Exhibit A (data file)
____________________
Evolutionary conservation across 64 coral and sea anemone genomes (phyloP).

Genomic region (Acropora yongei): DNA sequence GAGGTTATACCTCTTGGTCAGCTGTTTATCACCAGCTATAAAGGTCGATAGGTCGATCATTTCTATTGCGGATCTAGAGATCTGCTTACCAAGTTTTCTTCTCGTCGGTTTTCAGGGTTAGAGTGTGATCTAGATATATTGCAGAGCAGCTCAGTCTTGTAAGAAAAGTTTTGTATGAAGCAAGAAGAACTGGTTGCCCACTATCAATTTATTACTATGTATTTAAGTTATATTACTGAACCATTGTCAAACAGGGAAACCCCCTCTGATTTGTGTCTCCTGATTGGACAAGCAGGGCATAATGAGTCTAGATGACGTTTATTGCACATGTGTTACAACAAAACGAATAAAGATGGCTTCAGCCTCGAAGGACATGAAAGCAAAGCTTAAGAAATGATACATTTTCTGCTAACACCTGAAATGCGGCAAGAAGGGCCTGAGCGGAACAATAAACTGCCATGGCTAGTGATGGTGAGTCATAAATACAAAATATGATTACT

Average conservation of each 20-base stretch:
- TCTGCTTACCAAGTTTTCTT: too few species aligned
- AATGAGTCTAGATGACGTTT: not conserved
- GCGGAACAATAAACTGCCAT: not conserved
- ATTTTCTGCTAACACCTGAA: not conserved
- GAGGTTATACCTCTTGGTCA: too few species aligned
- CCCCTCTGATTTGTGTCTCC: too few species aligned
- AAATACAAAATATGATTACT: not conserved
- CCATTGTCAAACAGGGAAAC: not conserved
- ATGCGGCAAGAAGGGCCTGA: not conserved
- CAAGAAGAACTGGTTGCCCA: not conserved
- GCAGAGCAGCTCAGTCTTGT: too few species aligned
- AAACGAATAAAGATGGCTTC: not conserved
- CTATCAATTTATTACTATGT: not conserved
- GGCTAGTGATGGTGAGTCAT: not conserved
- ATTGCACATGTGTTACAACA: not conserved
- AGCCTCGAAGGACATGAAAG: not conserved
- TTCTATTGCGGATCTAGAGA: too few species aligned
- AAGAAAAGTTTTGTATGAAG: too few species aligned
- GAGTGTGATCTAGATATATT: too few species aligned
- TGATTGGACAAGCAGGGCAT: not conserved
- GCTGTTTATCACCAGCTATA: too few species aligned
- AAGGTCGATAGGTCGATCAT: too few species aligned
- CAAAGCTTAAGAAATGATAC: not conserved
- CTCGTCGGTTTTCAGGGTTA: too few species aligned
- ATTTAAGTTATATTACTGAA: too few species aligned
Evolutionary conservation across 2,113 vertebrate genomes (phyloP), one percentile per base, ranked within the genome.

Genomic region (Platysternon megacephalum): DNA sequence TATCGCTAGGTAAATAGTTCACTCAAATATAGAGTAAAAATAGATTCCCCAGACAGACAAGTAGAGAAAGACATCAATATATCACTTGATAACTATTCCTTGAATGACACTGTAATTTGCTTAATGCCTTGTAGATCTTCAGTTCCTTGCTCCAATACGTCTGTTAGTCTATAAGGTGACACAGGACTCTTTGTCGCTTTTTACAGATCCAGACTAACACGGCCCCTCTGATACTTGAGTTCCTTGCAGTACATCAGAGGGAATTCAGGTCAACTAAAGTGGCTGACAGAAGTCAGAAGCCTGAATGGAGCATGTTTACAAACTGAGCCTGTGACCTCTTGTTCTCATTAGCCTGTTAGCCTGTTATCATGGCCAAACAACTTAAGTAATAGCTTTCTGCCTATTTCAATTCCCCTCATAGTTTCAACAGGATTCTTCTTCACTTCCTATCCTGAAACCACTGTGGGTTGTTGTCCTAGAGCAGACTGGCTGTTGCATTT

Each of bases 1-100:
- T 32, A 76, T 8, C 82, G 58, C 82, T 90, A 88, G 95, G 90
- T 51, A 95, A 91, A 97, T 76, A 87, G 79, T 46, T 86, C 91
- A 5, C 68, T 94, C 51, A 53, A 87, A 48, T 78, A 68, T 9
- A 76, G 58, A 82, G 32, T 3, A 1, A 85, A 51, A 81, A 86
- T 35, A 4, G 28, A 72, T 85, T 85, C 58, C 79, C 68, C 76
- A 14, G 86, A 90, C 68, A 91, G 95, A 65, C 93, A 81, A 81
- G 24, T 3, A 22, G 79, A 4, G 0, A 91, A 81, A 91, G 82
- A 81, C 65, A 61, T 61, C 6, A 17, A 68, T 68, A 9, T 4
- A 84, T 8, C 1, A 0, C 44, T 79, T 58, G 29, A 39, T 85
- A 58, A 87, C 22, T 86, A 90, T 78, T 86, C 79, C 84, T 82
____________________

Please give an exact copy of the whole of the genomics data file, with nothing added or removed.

Evolutionary conservation across 64 coral and sea anemone genomes (phyloP).

Genomic region (Acropora yongei): DNA sequence GAGGTTATACCTCTTGGTCAGCTGTTTATCACCAGCTATAAAGGTCGATAGGTCGATCATTTCTATTGCGGATCTAGAGATCTGCTTACCAAGTTTTCTTCTCGTCGGTTTTCAGGGTTAGAGTGTGATCTAGATATATTGCAGAGCAGCTCAGTCTTGTAAGAAAAGTTTTGTATGAAGCAAGAAGAACTGGTTGCCCACTATCAATTTATTACTATGTATTTAAGTTATATTACTGAACCATTGTCAAACAGGGAAACCCCCTCTGATTTGTGTCTCCTGATTGGACAAGCAGGGCATAATGAGTCTAGATGACGTTTATTGCACATGTGTTACAACAAAACGAATAAAGATGGCTTCAGCCTCGAAGGACATGAAAGCAAAGCTTAAGAAATGATACATTTTCTGCTAACACCTGAAATGCGGCAAGAAGGGCCTGAGCGGAACAATAAACTGCCATGGCTAGTGATGGTGAGTCATAAATACAAAATATGATTACT

Average conservation of each 20-base stretch:
- TCTGCTTACCAAGTTTTCTT: too few species aligned
- AATGAGTCTAGATGACGTTT: not conserved
- GCGGAACAATAAACTGCCAT: not conserved
- ATTTTCTGCTAACACCTGAA: not conserved
- GAGGTTATACCTCTTGGTCA: too few species aligned
- CCCCTCTGATTTGTGTCTCC: too few species aligned
- AAATACAAAATATGATTACT: not conserved
- CCATTGTCAAACAGGGAAAC: not conserved
- ATGCGGCAAGAAGGGCCTGA: not conserved
- CAAGAAGAACTGGTTGCCCA: not conserved
- GCAGAGCAGCTCAGTCTTGT: too few species aligned
- AAACGAATAAAGATGGCTTC: not conserved
- CTATCAATTTATTACTATGT: not conserved
- GGCTAGTGATGGTGAGTCAT: not conserved
- ATTGCACATGTGTTACAACA: not conserved
- AGCCTCGAAGGACATGAAAG: not conserved
- TTCTATTGCGGATCTAGAGA: too few species aligned
- AAGAAAAGTTTTGTATGAAG: too few species aligned
- GAGTGTGATCTAGATATATT: too few species aligned
- TGATTGGACAAGCAGGGCAT: not conserved
- GCTGTTTATCACCAGCTATA: too few species aligned
- AAGGTCGATAGGTCGATCAT: too few species aligned
- CAAAGCTTAAGAAATGATAC: not conserved
- CTCGTCGGTTTTCAGGGTTA: too few species aligned
- ATTTAAGTTATATTACTGAA: too few species aligned
Evolutionary conservation across 2,113 vertebrate genomes (phyloP), one percentile per base, ranked within the genome.

Genomic region (Platysternon megacephalum): DNA sequence TATCGCTAGGTAAATAGTTCACTCAAATATAGAGTAAAAATAGATTCCCCAGACAGACAAGTAGAGAAAGACATCAATATATCACTTGATAACTATTCCTTGAATGACACTGTAATTTGCTTAATGCCTTGTAGATCTTCAGTTCCTTGCTCCAATACGTCTGTTAGTCTATAAGGTGACACAGGACTCTTTGTCGCTTTTTACAGATCCAGACTAACACGGCCCCTCTGATACTTGAGTTCCTTGCAGTACATCAGAGGGAATTCAGGTCAACTAAAGTGGCTGACAGAAGTCAGAAGCCTGAATGGAGCATGTTTACAAACTGAGCCTGTGACCTCTTGTTCTCATTAGCCTGTTAGCCTGTTATCATGGCCAAACAACTTAAGTAATAGCTTTCTGCCTATTTCAATTCCCCTCATAGTTTCAACAGGATTCTTCTTCACTTCCTATCCTGAAACCACTGTGGGTTGTTGTCCTAGAGCAGACTGGCTGTTGCATTT

Each of bases 1-100:
- T 32, A 76, T 8, C 82, G 58, C 82, T 90, A 88, G 95, G 90
- T 51, A 95, A 91, A 97, T 76, A 87, G 79, T 46, T 86, C 91
- A 5, C 68, T 94, C 51, A 53, A 87, A 48, T 78, A 68, T 9
- A 76, G 58, A 82, G 32, T 3, A 1, A 85, A 51, A 81, A 86
- T 35, A 4, G 28, A 72, T 85, T 85, C 58, C 79, C 68, C 76
- A 14, G 86, A 90, C 68, A 91, G 95, A 65, C 93, A 81, A 81
- G 24, T 3, A 22, G 79, A 4, G 0, A 91, A 81, A 91, G 82
- A 81, C 65, A 61, T 61, C 6, A 17, A 68, T 68, A 9, T 4
- A 84, T 8, C 1, A 0, C 44, T 79, T 58, G 29, A 39, T 85
- A 58, A 87, C 22, T 86, A 90, T 78, T 86, C 79, C 84, T 82